Ocular examination should include evaluation of the adnexa. Imaging should be ordered when appropriate to rule out fracture or entrapment (x-ray, CT scan).
The cornea should also be evaluated for abrasion, laceration or penetrating injury. A ruptured globe usually includes poor visual acuity, ocular hypotony, and shallowing of the AC.9 The iris should be inspected for iridodialysis and sphincter tears, and the lens for luxation. A dilated fundus exam should be completed to rule out vitreous hemorrhage and retinal tears or detachments. If a clear view of the fundus is obstructed by the hyphema or vitreous hemorrhage, B-scan ultrasonography should be attempted to best assess posterior segment damage.1,2 Eventually, gonioscopy should be performed to look for angle recession. This is typically performed four to six weeks after the initial trauma.
|Traumatic hyphema patients may suffer from increased IOP, secondary glaucoma, corneal dysfunction and other compounding factors.|
Management of hyphema is directed towards enhancing blood resorption and minimizing complications such as glaucoma and corneal blood-staining. Controversy is ongoing whether these individuals should be managed as in- or out-patients.10 While some advocate strict bed rest and even hospital admission, there is no evidence that outcomes for such measures are better than quiet ambulation. Most practitioners manage microhyphema and uncomplicated grade 1 and 2 hyphema conservatively without hospitalization. Hospitalization is typically reserved for severe hyphema, sickle cell trait/disease, noncompliant patients, children and those with bleeding disorders. Rest with head elevation allows blood to settle inferiorly and prevents clot formation and blood-staining over the visual axis.10 Patients should be instructed to wear a protective shield at all times, especially while sleeping, to prevent inadvertent repeat trauma. Aspirin and nonsteroidal anti-inflammatory medications increase the risk of rebleeding and should not be used if at all possible.10
Although studies have not found cycloplegic usage to affect final visual acuity, their use is considered advantageous by reducing the risk of secondary hemorrhage by immobilizing the iris and ciliary body. Also, their use reduces risk of posterior synechiae, increases uveoscleral outflow and enhances patient comfort.10 Adequate cycloplegia is accomplished using atropine 1%, BID–TID for two weeks, though less frequent dosing may achieve adequate cycloplegia for mild hyphema.
Local inflammation is controlled via topical prednisolone acetate 1%, Q2H-QID or difluprednate 0.05% BID-QID.10 Additionally, they stabilize the blood-ocular barrier and may decrease the frequency of secondary hemorrhage.10 However, in a recent study topical steroids failed to demonstrate any benefit over supportive therapy consisting simply of bed rest, head elevation and hydration.11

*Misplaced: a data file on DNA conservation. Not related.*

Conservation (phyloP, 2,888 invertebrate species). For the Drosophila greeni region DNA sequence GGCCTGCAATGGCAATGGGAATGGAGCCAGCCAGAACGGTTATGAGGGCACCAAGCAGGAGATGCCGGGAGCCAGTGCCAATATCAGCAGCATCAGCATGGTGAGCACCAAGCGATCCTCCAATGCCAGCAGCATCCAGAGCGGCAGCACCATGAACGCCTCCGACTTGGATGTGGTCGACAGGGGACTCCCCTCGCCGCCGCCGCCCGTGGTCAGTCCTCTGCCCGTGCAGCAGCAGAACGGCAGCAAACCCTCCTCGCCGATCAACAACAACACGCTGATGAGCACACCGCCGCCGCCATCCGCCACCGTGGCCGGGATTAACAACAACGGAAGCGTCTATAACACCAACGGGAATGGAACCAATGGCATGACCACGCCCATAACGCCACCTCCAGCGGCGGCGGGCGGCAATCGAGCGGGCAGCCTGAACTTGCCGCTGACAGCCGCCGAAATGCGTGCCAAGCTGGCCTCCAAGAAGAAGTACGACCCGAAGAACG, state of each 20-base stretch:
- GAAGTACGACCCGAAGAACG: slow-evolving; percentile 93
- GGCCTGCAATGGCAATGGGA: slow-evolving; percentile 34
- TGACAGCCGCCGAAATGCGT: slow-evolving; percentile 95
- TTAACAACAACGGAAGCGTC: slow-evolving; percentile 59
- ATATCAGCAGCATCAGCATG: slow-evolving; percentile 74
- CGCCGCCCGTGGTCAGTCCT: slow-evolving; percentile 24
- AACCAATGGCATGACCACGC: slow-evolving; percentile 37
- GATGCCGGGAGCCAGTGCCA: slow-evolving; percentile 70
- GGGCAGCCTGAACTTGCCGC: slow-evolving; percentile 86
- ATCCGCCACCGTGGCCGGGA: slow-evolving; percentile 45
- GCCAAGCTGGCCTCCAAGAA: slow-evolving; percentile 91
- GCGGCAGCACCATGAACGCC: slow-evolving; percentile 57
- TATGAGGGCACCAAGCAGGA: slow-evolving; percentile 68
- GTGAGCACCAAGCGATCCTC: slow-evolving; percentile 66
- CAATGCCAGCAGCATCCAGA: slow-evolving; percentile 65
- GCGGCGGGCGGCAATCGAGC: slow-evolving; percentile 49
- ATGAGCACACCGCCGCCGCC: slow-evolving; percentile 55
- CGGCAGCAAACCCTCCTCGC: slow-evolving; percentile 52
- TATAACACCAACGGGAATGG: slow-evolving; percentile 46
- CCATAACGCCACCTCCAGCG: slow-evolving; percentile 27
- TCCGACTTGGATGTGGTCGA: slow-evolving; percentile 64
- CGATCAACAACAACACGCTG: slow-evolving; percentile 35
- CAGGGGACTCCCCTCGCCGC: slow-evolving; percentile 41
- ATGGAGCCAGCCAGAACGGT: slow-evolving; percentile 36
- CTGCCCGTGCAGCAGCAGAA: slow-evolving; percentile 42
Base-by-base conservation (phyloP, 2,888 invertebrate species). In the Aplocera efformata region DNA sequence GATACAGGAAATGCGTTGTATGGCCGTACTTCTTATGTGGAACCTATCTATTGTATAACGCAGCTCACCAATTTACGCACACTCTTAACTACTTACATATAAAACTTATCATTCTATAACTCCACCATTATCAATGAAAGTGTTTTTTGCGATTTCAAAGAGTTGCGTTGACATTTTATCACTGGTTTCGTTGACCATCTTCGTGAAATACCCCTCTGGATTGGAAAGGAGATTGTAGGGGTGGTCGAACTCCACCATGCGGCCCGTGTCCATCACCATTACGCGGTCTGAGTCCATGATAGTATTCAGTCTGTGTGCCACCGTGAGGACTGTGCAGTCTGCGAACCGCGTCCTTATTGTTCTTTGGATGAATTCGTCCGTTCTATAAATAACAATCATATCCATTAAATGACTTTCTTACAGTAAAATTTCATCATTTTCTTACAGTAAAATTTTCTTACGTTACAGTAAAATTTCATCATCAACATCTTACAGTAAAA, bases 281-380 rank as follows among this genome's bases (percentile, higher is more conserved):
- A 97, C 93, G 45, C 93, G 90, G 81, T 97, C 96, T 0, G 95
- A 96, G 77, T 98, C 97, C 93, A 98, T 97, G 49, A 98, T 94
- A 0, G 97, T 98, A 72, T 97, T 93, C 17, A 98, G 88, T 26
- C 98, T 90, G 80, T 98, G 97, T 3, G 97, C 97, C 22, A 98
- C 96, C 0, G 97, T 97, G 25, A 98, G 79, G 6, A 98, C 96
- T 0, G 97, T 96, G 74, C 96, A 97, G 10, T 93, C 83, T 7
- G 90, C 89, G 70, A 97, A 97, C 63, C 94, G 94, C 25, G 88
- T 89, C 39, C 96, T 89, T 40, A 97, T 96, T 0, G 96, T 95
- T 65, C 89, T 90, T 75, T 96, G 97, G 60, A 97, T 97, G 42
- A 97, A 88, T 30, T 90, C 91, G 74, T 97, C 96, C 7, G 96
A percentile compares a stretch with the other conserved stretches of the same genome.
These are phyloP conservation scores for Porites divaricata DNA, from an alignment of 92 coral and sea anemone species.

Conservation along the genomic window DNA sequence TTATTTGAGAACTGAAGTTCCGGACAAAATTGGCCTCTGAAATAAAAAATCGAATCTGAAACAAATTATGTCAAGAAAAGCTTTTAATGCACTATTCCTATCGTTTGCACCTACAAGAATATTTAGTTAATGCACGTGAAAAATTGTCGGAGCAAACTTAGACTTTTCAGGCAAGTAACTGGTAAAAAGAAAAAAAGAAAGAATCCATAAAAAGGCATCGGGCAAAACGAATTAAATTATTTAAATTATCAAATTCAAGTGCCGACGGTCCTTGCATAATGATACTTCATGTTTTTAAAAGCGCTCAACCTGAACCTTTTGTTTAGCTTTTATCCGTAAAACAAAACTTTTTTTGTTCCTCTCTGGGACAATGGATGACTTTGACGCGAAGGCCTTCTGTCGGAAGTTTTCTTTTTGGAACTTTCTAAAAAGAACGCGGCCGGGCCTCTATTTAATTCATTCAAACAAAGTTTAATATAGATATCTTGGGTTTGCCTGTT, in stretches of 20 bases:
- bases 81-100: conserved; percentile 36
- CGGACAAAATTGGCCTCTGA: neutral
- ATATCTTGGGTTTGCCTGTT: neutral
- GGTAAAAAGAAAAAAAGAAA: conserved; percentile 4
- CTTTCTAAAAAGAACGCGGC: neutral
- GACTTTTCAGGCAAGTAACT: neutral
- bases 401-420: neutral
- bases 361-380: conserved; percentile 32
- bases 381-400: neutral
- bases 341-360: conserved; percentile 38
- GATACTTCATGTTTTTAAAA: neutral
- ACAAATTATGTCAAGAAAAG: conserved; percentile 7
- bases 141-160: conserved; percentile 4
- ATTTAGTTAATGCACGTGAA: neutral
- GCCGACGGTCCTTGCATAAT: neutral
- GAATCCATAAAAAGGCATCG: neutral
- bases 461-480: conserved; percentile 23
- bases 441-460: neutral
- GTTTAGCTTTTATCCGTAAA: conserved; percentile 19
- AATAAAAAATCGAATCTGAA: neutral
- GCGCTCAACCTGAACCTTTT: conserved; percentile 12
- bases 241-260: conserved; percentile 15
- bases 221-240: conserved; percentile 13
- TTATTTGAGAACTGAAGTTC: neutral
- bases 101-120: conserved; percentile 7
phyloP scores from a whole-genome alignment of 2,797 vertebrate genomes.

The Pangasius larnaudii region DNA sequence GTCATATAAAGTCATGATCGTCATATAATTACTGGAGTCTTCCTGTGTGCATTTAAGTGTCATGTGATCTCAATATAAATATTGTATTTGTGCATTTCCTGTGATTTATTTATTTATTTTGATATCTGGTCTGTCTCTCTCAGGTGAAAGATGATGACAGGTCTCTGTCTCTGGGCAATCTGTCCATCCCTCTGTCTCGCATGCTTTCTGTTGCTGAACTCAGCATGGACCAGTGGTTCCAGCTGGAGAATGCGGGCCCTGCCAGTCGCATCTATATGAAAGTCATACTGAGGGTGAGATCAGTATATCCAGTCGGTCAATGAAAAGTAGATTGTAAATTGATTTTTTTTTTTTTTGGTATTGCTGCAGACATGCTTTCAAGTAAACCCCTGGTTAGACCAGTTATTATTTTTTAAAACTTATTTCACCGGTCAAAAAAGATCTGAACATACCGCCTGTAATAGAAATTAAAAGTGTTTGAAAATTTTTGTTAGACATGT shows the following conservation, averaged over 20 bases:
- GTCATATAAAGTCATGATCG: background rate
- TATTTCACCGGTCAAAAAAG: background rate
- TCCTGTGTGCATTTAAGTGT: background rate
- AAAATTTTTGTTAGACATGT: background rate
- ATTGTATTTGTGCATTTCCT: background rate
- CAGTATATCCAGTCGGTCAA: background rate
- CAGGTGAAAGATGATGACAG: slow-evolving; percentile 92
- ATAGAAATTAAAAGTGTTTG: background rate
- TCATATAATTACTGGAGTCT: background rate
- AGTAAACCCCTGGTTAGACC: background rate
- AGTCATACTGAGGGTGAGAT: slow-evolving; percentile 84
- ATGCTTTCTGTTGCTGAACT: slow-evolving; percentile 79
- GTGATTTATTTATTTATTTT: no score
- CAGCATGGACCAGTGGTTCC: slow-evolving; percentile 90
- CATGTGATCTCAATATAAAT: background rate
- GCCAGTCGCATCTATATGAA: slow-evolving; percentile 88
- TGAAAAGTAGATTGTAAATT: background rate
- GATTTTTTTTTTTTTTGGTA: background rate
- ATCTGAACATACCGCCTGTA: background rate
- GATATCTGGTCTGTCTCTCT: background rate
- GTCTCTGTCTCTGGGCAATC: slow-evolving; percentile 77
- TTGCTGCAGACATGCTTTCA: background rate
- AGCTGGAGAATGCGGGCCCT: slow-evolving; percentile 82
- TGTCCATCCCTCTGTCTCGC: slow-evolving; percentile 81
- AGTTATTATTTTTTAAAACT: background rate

If IOP is elevated above 24mm Hg, it can be reduced with the use of topical aqueous suppressants such as an alpha-2 agonist, beta-blocker or carbonic anhydrase inhibitor in standard dosing. When IOP is exceptionally high (greater than 35mm Hg) requiring acute attention, acetazolamide tablets, 500mg (2 x 250mg) BID can be prescribed along with topical aqueous suppressants. Acetazolamide lowers plasma pH, which promotes sickling of red blood cells; thus, methazolamide is preferable in patients with sickling disorders.10 Follow up should be set no later than a week for uncomplicated cases and should be set for consecutive days, as necessary, in cases where there are vision-threatening issues.1,3
Referral for surgical evacuation is indicated in the following cases:
- if there is corneal blood staining;
- if the hyphema fails to reduce to less that 50% of AC volume within eight days;
- if IOP is greater than 60mm Hg for two days;
- if there is an 8-ball hemorrhage;
- if the IOP remains greater than 25mm Hg for five or more days (to prevent blood-staining); or
- if IOP remains greater than 24mm Hg over 24 hours in a patient with a sickling disorder.1-3,10
The most common surgical procedure is limbal paracentesis and blood aspiration. AC washout can be done if the blood has not yet layered.10
The use of oral antifibrinolytic medications such as tranexamic acid tablets have demonstrated superior properties for stabilizing bleeding and maintaining clot performance, reducing the risk for rebleeding and injury worsening.12,13 Topical tranexamic acid is as effective as the oral version in preventing secondary hemorrhage.13
Though hyphema is a common entity, there exists no consensus on management. The use of hospitalization, bed rest, head elevation and use of cycloplegic steroid and antifibrinolytic agents must be decided on a case-by-case basis.
The authors would like to thank Dr. Lindsay Baker-Howse for her contribution of the case and suggestion of topic.
1. Walton W, Von Hagen S, Grigorian R, et al. Management of traumatic hyphema. Surv Ophthalmol. 2002;47(4):297-334.